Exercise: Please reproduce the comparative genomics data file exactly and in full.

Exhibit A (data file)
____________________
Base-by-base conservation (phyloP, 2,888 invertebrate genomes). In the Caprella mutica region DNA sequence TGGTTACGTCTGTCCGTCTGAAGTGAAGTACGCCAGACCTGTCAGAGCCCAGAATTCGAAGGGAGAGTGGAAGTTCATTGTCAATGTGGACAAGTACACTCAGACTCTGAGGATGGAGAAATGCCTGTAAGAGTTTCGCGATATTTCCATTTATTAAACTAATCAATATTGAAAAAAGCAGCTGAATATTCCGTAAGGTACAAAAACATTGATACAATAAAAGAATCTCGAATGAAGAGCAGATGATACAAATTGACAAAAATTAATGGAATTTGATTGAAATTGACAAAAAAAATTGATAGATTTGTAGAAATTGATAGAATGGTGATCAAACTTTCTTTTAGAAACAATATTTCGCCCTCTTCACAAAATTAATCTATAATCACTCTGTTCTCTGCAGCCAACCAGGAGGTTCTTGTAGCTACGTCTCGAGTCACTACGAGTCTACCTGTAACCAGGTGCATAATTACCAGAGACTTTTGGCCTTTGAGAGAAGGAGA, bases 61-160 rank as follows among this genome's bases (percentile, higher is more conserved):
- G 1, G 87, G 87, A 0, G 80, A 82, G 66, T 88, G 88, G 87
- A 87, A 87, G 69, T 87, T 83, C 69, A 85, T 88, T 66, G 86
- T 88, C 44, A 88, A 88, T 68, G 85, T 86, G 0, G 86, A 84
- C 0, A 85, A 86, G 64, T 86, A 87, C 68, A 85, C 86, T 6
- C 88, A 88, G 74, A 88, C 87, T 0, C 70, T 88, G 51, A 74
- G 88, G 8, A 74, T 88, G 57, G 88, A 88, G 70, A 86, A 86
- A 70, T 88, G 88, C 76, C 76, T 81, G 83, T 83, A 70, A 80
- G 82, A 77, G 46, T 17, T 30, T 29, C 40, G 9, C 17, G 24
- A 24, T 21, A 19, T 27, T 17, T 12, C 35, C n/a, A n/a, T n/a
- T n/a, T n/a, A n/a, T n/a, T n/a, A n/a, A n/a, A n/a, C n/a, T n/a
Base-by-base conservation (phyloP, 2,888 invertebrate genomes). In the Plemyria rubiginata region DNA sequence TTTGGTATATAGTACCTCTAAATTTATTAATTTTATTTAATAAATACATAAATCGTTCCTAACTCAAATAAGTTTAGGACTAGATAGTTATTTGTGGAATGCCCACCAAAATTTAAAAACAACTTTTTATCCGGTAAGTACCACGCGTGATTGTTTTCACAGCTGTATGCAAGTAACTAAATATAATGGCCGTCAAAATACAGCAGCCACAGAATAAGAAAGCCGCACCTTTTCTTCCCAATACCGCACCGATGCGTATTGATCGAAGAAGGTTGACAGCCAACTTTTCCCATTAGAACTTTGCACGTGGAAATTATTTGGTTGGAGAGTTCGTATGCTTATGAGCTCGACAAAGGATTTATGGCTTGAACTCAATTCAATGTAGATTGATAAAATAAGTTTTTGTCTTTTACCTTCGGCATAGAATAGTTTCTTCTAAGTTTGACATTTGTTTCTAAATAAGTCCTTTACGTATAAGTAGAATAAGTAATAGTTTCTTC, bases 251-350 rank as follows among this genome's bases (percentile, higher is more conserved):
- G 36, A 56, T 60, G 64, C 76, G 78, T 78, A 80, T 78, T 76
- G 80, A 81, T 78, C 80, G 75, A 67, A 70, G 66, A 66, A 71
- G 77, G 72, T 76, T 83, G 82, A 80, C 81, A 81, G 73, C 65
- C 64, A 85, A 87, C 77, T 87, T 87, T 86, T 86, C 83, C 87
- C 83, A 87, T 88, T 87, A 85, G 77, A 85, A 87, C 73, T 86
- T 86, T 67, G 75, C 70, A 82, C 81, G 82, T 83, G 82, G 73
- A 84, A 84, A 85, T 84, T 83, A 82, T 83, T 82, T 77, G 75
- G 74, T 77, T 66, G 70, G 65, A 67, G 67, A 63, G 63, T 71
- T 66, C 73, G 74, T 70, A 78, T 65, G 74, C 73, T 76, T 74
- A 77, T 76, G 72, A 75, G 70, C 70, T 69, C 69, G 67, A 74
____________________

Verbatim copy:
Base-by-base conservation (phyloP, 2,888 invertebrate genomes). In the Caprella mutica region DNA sequence TGGTTACGTCTGTCCGTCTGAAGTGAAGTACGCCAGACCTGTCAGAGCCCAGAATTCGAAGGGAGAGTGGAAGTTCATTGTCAATGTGGACAAGTACACTCAGACTCTGAGGATGGAGAAATGCCTGTAAGAGTTTCGCGATATTTCCATTTATTAAACTAATCAATATTGAAAAAAGCAGCTGAATATTCCGTAAGGTACAAAAACATTGATACAATAAAAGAATCTCGAATGAAGAGCAGATGATACAAATTGACAAAAATTAATGGAATTTGATTGAAATTGACAAAAAAAATTGATAGATTTGTAGAAATTGATAGAATGGTGATCAAACTTTCTTTTAGAAACAATATTTCGCCCTCTTCACAAAATTAATCTATAATCACTCTGTTCTCTGCAGCCAACCAGGAGGTTCTTGTAGCTACGTCTCGAGTCACTACGAGTCTACCTGTAACCAGGTGCATAATTACCAGAGACTTTTGGCCTTTGAGAGAAGGAGA, bases 61-160 rank as follows among this genome's bases (percentile, higher is more conserved):
- G 1, G 87, G 87, A 0, G 80, A 82, G 66, T 88, G 88, G 87
- A 87, A 87, G 69, T 87, T 83, C 69, A 85, T 88, T 66, G 86
- T 88, C 44, A 88, A 88, T 68, G 85, T 86, G 0, G 86, A 84
- C 0, A 85, A 86, G 64, T 86, A 87, C 68, A 85, C 86, T 6
- C 88, A 88, G 74, A 88, C 87, T 0, C 70, T 88, G 51, A 74
- G 88, G 8, A 74, T 88, G 57, G 88, A 88, G 70, A 86, A 86
- A 70, T 88, G 88, C 76, C 76, T 81, G 83, T 83, A 70, A 80
- G 82, A 77, G 46, T 17, T 30, T 29, C 40, G 9, C 17, G 24
- A 24, T 21, A 19, T 27, T 17, T 12, C 35, C n/a, A n/a, T n/a
- T n/a, T n/a, A n/a, T n/a, T n/a, A n/a, A n/a, A n/a, C n/a, T n/a
Base-by-base conservation (phyloP, 2,888 invertebrate genomes). In the Plemyria rubiginata region DNA sequence TTTGGTATATAGTACCTCTAAATTTATTAATTTTATTTAATAAATACATAAATCGTTCCTAACTCAAATAAGTTTAGGACTAGATAGTTATTTGTGGAATGCCCACCAAAATTTAAAAACAACTTTTTATCCGGTAAGTACCACGCGTGATTGTTTTCACAGCTGTATGCAAGTAACTAAATATAATGGCCGTCAAAATACAGCAGCCACAGAATAAGAAAGCCGCACCTTTTCTTCCCAATACCGCACCGATGCGTATTGATCGAAGAAGGTTGACAGCCAACTTTTCCCATTAGAACTTTGCACGTGGAAATTATTTGGTTGGAGAGTTCGTATGCTTATGAGCTCGACAAAGGATTTATGGCTTGAACTCAATTCAATGTAGATTGATAAAATAAGTTTTTGTCTTTTACCTTCGGCATAGAATAGTTTCTTCTAAGTTTGACATTTGTTTCTAAATAAGTCCTTTACGTATAAGTAGAATAAGTAATAGTTTCTTC, bases 251-350 rank as follows among this genome's bases (percentile, higher is more conserved):
- G 36, A 56, T 60, G 64, C 76, G 78, T 78, A 80, T 78, T 76
- G 80, A 81, T 78, C 80, G 75, A 67, A 70, G 66, A 66, A 71
- G 77, G 72, T 76, T 83, G 82, A 80, C 81, A 81, G 73, C 65
- C 64, A 85, A 87, C 77, T 87, T 87, T 86, T 86, C 83, C 87
- C 83, A 87, T 88, T 87, A 85, G 77, A 85, A 87, C 73, T 86
- T 86, T 67, G 75, C 70, A 82, C 81, G 82, T 83, G 82, G 73
- A 84, A 84, A 85, T 84, T 83, A 82, T 83, T 82, T 77, G 75
- G 74, T 77, T 66, G 70, G 65, A 67, G 67, A 63, G 63, T 71
- T 66, C 73, G 74, T 70, A 78, T 65, G 74, C 73, T 76, T 74
- A 77, T 76, G 72, A 75, G 70, C 70, T 69, C 69, G 67, A 74